By 1938, MGM was using multi-channel recording using optical tracks. This allowed dialog on one track, the music spread over two tracks, and sound effects on the fourth track. As with 100 Men and a Girl, this facilitated the final mix-down of the monaural soundtrack. One song from the film Love Finds Andy Hardy is said to be the first stereo recording of Judy Garland – although if this is stereo, I can’t say that I hear it.

The Wizard of Oz was recorded with a stereo soundtrack in 1939 but, due to the limitations in most theaters of the time audiences were not able to hear anything but a monaural soundtrack.

That brings us to 1940 and the film that is said to be the first movie released with a stereo soundtrack – the one briefly mentioned earlier, Disney’s Fantasia.

Fantasia was developed, in a sense, to make the expense of The Sorcerer’s Apprentice cost effective. As music was the main focus of the film Disney wanted to make the music sound as good as possible.

One problem with that was that Hollywood used what was called the Academy Curve, developed in 1938 by the Academy of Motion Picture Arts and Science – the Academy Awards people. The reason for the curve was tube amplifiers of the time had high frequency noise as did optical soundtracks. Details are available in the link so I won’t go into them here, but suffice it to say that the curve did not lend itself to satisfactory reproduction of classical music.

Disney worked with his engineers to develop a new system for movie soundtracks. This system used a number of optical sound cameras and microphones. It also used what today would be called surround sound. This system was called Fantasound.

To overcome the noise problem of optical soundtracks. the soundtrack was played from a synchronized separate film. In addition to the audio tracks, a separate control track was used. That track allowed soft passages to be recorded at a higher level to overcome noise but automatically reduced on playback to their appropriate levels. This gave the film a much wider dynamic range than a standard soundtrack could provide.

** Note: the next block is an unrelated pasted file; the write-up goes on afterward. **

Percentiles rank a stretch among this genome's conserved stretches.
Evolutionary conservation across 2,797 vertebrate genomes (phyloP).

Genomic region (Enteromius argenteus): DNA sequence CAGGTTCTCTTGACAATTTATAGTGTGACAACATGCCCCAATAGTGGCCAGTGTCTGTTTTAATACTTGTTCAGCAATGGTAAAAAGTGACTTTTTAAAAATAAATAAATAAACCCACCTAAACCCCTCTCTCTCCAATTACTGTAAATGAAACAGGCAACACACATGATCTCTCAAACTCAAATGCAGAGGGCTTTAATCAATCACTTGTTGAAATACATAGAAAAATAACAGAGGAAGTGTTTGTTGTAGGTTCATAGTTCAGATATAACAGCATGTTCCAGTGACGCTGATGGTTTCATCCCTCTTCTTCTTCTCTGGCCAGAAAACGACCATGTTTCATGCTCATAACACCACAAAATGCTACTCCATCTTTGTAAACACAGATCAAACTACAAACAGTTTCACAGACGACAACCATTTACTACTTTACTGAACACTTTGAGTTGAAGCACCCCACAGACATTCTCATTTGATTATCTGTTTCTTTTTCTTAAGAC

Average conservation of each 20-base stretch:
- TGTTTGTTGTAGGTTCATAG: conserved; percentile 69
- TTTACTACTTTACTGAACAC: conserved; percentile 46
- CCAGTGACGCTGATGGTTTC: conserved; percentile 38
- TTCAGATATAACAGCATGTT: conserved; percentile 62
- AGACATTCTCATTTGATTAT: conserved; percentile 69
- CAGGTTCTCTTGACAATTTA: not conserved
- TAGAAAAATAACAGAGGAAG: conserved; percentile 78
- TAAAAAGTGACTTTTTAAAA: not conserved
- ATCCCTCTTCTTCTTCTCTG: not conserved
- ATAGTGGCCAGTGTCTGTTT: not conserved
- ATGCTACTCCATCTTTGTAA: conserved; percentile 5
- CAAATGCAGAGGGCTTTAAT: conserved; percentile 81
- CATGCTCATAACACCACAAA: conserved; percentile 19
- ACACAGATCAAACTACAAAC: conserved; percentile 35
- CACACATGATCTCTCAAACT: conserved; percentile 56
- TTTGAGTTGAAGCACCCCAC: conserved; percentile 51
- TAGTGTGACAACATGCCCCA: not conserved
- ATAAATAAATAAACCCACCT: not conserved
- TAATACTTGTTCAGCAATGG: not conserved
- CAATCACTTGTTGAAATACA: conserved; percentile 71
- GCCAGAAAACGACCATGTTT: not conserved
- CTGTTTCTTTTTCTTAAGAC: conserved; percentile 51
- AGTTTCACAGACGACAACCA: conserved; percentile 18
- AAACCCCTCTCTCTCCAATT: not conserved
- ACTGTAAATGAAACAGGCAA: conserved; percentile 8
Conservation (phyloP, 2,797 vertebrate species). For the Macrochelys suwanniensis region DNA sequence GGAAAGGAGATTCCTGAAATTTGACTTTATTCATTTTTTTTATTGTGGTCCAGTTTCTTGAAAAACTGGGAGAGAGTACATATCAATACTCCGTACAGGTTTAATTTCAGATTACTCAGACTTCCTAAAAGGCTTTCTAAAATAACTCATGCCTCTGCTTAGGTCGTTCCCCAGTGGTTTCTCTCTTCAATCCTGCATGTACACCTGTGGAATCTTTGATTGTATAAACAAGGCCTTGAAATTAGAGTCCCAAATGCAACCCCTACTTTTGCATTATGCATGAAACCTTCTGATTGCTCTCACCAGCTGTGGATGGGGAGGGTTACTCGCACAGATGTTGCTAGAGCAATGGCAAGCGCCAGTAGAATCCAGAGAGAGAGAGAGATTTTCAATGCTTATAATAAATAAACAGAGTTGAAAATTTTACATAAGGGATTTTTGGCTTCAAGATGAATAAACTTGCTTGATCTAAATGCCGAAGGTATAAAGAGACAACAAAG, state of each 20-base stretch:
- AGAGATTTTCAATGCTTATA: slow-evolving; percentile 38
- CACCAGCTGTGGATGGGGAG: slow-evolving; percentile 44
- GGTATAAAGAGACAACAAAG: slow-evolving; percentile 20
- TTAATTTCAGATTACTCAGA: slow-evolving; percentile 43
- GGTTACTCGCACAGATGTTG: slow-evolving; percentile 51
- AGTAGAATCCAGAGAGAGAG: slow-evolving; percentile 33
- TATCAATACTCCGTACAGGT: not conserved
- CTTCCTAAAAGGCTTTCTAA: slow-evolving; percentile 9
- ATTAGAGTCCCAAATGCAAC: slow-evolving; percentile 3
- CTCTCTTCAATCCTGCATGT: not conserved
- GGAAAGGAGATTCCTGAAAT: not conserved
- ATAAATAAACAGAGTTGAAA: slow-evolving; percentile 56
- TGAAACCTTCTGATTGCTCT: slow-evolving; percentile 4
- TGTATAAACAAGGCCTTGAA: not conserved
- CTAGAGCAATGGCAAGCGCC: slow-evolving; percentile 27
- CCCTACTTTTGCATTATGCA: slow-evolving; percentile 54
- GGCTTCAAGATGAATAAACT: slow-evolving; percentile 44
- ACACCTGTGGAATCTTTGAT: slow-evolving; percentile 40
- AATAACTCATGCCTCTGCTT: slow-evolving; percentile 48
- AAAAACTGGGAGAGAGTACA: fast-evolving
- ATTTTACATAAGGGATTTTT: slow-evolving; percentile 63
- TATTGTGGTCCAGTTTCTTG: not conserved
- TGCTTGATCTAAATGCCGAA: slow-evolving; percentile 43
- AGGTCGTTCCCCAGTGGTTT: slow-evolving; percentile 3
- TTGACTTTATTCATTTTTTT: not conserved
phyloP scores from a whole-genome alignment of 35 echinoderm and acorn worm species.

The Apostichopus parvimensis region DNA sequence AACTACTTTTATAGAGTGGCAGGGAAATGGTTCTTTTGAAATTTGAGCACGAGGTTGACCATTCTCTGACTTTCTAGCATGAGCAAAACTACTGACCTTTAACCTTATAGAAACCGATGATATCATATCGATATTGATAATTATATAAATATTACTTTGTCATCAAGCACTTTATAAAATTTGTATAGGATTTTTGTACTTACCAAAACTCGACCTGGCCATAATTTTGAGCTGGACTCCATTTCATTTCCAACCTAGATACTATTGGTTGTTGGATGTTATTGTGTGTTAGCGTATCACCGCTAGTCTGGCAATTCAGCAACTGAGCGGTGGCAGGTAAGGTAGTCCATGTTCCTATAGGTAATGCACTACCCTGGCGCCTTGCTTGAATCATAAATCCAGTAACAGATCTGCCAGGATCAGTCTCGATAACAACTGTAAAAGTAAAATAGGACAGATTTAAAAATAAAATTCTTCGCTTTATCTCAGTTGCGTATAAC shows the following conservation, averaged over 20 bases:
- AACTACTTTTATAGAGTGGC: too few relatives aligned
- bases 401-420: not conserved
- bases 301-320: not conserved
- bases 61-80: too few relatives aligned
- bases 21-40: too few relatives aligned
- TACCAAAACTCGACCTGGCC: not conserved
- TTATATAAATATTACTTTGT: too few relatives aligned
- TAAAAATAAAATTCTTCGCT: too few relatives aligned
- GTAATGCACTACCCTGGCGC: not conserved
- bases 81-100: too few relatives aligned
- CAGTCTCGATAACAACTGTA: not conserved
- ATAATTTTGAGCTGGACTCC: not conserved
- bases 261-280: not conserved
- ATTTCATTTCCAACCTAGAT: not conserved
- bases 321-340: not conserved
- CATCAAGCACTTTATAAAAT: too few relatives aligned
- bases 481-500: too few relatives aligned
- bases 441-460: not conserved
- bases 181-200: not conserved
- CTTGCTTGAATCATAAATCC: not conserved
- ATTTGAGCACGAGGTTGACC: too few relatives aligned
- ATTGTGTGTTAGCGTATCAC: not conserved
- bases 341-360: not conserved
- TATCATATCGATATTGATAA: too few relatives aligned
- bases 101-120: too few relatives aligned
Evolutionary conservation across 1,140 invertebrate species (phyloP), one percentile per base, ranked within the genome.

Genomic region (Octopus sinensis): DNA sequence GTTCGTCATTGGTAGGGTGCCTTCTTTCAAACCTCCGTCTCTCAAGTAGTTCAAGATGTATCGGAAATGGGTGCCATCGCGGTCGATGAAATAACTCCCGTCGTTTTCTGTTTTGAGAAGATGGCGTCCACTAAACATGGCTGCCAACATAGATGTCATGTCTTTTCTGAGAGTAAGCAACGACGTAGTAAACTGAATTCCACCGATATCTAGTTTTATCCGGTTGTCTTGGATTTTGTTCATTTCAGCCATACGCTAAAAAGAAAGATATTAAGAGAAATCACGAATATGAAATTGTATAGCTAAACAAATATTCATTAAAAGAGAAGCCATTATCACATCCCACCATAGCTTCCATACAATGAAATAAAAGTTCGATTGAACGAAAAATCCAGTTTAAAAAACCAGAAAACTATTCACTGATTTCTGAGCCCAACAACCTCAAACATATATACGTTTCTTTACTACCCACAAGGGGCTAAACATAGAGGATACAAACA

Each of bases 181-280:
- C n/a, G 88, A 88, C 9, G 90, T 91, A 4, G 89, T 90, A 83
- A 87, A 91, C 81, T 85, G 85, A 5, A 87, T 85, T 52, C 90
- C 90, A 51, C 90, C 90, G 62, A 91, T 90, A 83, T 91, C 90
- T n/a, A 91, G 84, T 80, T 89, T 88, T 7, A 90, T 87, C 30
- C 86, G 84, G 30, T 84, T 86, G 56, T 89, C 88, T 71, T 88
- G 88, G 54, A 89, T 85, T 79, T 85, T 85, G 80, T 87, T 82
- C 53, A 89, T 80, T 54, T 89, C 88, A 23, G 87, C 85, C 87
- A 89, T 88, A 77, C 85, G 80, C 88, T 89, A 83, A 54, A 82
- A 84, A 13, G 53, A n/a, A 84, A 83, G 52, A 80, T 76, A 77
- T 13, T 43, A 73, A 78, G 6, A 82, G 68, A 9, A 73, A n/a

The Fantasound system was expensive. The full system was used in only two theaters, the Broadway Theater in New York and the Cathay Circle Theater in Los Angeles. The film did go on a road show but, in many cases, was shown in legitimate theaters as opposed to movie theaters as movie houses would have to close for a period of time while equipment was installed. The road tour system did not include the surround sound. The full system cost $85,00 and the simpler system cost $45,000 – in 1941 dollars.

Due to the expense and because the  United States was gearing up for the expected entry into World War II, not much became of the system although Disney, along with engineers William E. Garity and J.N.A. Hawkins were given Oscars for their contributions to the art of motion pictures for their work on Fantasound. When RKO films took over distribution of Fantasia, they cut down its running time and only included the traditional monaural soundtrack.

By this time many Hollywood studios were using optical multi-track systems for recording soundtracks but, as far as I can tell, they were not intended for stereo release although some have since been release in modern media. As with 100 men and a Girl, the multi-track recordings were used to facilitate the mixing of the final monaural soundtrack.

Next: Music in the night

4 thoughts on “Part 2: Hollywood experiments with stereo”

  1. Pingback: STEREO PART 1-1/2: ACCIDENTAL AND EARLY DISC EXPERIMENTS — addendum – Mupourri

  2. There’s no doubt that Leopold was a magician on the podium, but he was also an unrepentant ham! Luckily he was also interested in getting the latest improvements in recorded sound. A marvelous post, Matt.

    1. LOL. Bill, I am sure you are right, but I think for the most part being an unrepentant ham comes with the territory.

      I find it fascinating that Stokowski was so involved in technical innovations. Those developments probably would have been a long time coming without technical minds and artistic minds working together. One would not have known what was needed, the other would not have know how to do it. By working together they made things happen.

  3. Pingback: Part 3: Music in the Night – Mupourri